Album Review: Bob Dylan Plays Nashville on Insightful Travelin’ Thru Bootleg Installment

Dylan and Johnny Cash try to make a record together but don’t get very far

Bob Dylan - Travelin Thru Bootleg

The Lowdown: Bob Dylan’s magnum opus, 1966’s Blonde on Blonde, was recorded primarily in Nashville, initiating a tight connection with the country music capital that would last the rest of the decade. Following sessions (eventually released as The Basement Tapes) at the house known as Big Pink in upstate New York, Dylan returned to Music City in 1967 to make John Wesley Harding and again in 1969 for Nashville Skyline. During the latter visit, he also recorded extensively with pal Johnny Cash, though the results of that encounter were largely shelved at the time.

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Travelin’ Thru, 1967-1969: The Bootleg Series Vol. 15 finally reveals a slew of that previously unreleased material. It further charts Dylan’s always intriguing, and often puzzling, odyssey during this mercurial period, adding in a 1970 session with bluegrass legend Earl Scruggs for good measure.

The Good: Any newly unearthed Dylan from the ‘60s demands to be investigated. Embracing simplicity, John Wesley Harding marked a radical departure from the dense, wild sound and tangled wordplay of Blonde on Blonde. Featuring only Dylan’s harmonica and guitar, along with drums and bass, bare-bones songs like “I Dreamed I Saw St. Augustine” and “Drifter’s Escape” use fewer words than before, yet still cast an air of mystery. The outtakes included on Travelin’ Thru are less urgent than the official versions; an oddly uptempo reading of “I Pity the Poor Immigrant” indicates a path wisely left untraveled, given the song’s gloomy outlook. Dylan still sings like Dylan, but the nasal sneering has softened, hinting at what is to come.

If John Wesley Harding was startling, Nashville Skyline is a shocker. Dylan assumes a higher, sweeter voice like nothing he’d used before, performing uncomplicated country pop. The Travelin’ Thru outtakes suggest Nashville Skyline could have been a more complex and diverse album. An alternate “To Be Alone with You” sports a tougher edge, and the heretofore-unknown “Western Road” finds him having fun on a bluesy shuffle.

Nashville Skyline opens with a duet of Dylan and Johnny Cash on “Girl from the North Country”. Their recordings that didn’t make the cut form the core of the three-disc Travelin’ Thru, which is credited to Bob Dylan (Featuring Johnny Cash). These 25 mesmerizing tracks of freewheeling music and studio chatter are tentative first steps for an album that never happened. Clearly enjoying each other’s company, Dylan and Cash sing in unison without attempting to harmonize, trade lines and verses, and seem torn between working and fooling around. Cash standards like “I Walk the Line”, “Ring of Fire”, and, most successfully, “Big River”, get a casual revisit, as do traditional and gospel tunes.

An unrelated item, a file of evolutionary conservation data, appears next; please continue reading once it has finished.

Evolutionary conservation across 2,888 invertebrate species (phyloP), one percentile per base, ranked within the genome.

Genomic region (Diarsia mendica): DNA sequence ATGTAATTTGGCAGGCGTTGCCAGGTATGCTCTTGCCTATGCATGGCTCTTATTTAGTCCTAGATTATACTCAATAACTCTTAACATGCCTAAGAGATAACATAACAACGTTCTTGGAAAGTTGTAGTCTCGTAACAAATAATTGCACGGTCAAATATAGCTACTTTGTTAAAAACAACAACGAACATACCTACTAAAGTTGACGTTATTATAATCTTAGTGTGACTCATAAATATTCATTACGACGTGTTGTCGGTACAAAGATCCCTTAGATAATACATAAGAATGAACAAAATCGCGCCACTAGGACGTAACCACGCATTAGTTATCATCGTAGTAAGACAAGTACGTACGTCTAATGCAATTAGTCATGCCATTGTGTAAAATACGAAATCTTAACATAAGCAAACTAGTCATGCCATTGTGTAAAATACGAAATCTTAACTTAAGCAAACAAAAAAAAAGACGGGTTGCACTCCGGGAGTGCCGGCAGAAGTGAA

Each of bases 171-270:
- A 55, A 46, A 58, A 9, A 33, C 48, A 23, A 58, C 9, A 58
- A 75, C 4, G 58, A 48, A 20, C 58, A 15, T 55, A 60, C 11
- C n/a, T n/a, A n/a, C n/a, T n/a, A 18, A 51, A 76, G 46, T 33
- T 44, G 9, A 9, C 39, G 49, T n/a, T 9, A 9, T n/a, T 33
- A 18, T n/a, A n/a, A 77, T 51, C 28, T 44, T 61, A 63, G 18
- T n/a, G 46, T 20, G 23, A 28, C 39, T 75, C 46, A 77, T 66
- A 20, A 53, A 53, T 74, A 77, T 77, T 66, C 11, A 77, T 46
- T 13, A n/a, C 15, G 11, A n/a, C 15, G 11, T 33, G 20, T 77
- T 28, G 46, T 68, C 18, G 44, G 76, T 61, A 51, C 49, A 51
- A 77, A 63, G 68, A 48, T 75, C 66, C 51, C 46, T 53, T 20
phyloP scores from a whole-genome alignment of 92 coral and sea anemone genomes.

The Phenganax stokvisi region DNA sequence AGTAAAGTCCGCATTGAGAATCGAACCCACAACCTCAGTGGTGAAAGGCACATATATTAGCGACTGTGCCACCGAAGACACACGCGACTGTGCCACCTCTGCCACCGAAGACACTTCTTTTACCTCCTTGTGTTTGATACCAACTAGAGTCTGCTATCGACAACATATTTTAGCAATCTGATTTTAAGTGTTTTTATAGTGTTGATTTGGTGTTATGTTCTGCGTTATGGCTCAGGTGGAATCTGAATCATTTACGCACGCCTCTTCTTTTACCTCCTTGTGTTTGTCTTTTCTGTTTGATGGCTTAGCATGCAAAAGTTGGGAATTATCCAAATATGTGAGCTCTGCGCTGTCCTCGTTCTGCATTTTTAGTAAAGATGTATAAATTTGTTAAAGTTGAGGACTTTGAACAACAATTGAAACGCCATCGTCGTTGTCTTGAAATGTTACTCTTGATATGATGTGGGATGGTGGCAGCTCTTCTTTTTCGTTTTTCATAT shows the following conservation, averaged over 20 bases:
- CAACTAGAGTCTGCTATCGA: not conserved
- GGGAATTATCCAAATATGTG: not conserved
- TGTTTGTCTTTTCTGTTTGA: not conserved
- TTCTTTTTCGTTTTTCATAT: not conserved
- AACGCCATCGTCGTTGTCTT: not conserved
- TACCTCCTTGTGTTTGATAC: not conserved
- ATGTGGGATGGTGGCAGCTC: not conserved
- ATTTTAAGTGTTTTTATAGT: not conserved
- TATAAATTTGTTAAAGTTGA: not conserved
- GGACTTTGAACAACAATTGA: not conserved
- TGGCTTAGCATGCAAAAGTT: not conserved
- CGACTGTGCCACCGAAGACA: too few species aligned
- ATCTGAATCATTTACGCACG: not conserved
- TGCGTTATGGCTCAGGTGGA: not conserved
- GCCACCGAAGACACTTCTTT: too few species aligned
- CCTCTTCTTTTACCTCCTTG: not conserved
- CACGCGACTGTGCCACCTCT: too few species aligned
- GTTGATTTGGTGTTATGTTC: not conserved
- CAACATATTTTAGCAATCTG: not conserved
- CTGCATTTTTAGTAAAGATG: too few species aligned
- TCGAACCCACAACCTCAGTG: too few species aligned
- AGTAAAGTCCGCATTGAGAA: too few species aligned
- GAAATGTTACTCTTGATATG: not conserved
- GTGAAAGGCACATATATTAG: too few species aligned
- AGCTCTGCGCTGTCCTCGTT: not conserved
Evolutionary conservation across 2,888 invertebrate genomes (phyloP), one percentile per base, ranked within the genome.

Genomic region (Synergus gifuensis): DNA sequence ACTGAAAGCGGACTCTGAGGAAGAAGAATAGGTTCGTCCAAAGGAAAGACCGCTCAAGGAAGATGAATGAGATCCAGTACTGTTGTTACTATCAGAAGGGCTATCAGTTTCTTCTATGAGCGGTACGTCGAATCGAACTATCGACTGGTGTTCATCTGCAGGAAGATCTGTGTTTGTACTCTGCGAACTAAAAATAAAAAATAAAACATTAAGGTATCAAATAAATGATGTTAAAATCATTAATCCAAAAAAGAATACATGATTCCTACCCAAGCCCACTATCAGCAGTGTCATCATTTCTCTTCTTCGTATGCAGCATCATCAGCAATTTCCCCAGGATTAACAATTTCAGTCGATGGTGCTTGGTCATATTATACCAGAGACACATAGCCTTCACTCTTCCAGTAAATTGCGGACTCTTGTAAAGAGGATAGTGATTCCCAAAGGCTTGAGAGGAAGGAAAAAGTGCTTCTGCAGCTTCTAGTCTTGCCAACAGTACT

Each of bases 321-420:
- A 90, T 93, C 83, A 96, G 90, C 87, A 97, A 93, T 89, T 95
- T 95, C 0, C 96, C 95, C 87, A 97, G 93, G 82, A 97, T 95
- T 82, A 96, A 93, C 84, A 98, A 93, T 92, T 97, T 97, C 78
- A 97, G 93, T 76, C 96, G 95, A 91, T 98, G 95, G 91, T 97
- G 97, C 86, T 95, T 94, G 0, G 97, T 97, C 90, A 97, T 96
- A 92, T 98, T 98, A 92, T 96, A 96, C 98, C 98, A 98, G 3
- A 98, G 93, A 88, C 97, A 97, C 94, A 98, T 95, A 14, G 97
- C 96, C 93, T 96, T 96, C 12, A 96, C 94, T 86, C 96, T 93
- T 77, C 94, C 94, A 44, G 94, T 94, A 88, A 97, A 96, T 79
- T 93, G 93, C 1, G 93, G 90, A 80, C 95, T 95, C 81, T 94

The high point is a medley of Dylan’s “Don’t Think Twice, It’s All Right” and Cash’s “Understand Your Man”, where The Man in Black applies new lyrics to Dylan’s melody. The two warble their songs simultaneously, then switch tunes and do it again. “You know, the phrasing comes out just right, ‘cause we both stole it from the same song,” comments Cash; Dylan’s response is an awkward laugh.

The Bad: It’s disappointing that Dylan and Cash didn’t spend more than two days in the studio to see what they could accomplish together beyond these rough first drafts, although two ramshackle Jimmie Rodgers medleys may have told them that a true collaboration was impossible. However strong their friendship and mutual respect, Cash’s deep croaks and Dylan’s odd trills mix like oil and water.

The Verdict: While longtime Dylan students will discover much to enjoy and ponder on Travelin’ Thru, casual observers should have no trouble resisting these abandoned experiments. Still, it’s enticing extra-credit listening for those who care.

Essential Tracks: “Western Road”, “Big River”, “Wanted Man”, and “Don’t Think Twice, It’s All Right”/“Understand Your Man”


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